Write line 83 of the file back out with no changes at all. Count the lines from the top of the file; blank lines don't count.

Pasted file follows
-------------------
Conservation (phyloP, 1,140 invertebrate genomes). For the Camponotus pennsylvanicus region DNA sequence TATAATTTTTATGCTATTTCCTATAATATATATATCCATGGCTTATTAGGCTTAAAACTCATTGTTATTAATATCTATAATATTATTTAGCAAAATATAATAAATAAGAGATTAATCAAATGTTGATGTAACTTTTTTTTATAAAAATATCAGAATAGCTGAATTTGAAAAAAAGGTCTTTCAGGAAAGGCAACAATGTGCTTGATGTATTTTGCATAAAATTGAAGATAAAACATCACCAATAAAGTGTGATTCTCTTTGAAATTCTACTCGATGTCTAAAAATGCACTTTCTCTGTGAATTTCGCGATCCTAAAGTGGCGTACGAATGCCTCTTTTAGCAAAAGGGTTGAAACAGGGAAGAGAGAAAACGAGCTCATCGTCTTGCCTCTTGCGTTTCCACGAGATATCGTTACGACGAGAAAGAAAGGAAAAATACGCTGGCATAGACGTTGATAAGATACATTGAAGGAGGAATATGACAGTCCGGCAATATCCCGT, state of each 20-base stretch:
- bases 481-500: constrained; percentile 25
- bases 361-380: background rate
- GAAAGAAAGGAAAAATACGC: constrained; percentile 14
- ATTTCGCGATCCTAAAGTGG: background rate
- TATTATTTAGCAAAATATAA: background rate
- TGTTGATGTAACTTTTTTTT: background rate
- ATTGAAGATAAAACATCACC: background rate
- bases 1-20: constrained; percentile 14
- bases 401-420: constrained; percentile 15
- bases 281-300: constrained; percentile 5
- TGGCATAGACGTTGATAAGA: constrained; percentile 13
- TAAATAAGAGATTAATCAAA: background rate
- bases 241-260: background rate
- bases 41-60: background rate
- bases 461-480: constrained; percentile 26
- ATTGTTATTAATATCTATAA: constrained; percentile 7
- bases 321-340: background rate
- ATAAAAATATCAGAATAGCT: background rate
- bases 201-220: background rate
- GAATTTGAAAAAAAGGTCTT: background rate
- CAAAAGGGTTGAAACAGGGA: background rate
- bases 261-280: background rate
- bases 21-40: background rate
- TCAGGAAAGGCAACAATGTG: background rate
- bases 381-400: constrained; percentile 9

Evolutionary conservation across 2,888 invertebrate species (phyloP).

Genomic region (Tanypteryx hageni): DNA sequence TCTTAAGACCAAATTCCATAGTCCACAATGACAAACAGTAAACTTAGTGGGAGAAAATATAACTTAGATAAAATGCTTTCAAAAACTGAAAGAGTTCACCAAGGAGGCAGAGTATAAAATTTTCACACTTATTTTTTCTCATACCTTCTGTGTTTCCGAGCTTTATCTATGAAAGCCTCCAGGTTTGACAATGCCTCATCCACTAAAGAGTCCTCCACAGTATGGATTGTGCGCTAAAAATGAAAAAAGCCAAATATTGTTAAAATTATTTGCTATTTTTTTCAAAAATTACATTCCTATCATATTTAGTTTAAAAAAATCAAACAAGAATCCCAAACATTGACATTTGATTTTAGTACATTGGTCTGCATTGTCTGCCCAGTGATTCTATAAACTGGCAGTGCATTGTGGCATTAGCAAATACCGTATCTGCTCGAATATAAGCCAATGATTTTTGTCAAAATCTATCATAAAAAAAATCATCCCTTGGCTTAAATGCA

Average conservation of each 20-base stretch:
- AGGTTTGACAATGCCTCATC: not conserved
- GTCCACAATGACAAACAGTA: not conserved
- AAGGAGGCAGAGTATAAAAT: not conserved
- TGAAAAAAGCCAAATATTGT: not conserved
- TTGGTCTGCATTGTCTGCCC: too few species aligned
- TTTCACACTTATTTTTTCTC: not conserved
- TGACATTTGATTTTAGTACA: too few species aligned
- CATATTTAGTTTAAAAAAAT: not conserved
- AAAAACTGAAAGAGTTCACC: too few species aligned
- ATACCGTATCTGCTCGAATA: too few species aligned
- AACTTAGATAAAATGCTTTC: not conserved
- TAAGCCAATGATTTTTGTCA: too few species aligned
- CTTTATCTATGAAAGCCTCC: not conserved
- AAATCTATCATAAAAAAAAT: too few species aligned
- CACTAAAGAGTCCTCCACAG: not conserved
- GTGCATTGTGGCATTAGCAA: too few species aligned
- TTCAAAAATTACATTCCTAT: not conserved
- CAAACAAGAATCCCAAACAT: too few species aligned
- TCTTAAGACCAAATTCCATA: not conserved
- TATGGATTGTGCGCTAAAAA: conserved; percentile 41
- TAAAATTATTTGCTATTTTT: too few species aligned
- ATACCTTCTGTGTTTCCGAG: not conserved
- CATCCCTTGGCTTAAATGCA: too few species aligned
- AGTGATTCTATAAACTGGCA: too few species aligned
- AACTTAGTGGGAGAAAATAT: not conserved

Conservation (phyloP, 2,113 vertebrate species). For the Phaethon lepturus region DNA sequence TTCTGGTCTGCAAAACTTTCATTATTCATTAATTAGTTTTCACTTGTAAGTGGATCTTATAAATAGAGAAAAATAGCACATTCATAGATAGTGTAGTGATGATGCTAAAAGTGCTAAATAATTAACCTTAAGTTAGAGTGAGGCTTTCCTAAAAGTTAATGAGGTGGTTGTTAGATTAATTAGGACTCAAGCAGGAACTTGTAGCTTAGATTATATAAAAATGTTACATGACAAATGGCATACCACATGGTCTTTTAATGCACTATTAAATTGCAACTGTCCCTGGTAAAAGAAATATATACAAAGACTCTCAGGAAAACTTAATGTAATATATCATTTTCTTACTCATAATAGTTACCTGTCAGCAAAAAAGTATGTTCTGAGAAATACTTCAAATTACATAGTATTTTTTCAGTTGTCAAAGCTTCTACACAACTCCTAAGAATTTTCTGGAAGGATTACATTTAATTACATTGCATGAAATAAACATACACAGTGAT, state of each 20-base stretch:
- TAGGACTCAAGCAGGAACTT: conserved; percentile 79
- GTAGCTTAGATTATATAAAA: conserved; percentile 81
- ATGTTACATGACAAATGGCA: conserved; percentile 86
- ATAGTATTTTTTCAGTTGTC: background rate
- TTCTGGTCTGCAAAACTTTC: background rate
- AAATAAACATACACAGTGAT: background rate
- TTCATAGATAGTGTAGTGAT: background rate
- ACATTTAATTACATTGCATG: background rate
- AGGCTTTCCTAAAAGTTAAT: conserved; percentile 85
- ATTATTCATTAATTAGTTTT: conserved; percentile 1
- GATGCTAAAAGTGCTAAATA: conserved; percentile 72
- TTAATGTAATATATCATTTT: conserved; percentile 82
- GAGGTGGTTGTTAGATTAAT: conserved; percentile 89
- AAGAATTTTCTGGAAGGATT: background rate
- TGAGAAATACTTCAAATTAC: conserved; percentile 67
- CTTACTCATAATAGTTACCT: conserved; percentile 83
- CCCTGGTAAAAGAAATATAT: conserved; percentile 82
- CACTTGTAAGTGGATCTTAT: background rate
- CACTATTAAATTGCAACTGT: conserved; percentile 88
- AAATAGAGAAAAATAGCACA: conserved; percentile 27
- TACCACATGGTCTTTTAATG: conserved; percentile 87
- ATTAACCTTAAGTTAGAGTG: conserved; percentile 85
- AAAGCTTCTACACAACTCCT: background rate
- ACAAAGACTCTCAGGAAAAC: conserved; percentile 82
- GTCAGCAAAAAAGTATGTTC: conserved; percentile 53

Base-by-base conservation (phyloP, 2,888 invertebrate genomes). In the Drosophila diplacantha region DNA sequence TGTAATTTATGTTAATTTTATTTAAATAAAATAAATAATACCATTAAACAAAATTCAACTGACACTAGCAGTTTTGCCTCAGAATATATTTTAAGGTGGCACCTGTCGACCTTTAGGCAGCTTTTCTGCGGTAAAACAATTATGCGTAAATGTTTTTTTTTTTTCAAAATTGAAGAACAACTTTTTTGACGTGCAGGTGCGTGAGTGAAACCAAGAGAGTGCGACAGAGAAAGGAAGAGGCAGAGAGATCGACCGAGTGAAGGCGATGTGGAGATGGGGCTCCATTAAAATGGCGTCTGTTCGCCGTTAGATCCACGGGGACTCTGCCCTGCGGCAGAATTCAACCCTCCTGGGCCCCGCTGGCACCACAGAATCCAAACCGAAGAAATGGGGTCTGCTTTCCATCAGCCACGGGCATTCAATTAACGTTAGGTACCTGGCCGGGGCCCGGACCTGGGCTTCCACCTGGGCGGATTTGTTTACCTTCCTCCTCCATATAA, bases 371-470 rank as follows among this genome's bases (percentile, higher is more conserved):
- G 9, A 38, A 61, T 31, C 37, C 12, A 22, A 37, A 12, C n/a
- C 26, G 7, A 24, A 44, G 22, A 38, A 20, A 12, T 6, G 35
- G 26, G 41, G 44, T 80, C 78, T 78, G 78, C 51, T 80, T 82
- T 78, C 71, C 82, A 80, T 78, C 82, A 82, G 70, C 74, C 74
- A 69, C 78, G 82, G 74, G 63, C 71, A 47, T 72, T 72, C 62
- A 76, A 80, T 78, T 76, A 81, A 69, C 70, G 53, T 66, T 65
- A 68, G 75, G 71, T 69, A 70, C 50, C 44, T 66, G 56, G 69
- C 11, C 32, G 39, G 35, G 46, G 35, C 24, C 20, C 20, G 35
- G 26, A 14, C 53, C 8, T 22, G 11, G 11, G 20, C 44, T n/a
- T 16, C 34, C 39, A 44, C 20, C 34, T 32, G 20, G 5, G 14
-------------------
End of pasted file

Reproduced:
- C 26, G 7, A 24, A 44, G 22, A 38, A 20, A 12, T 6, G 35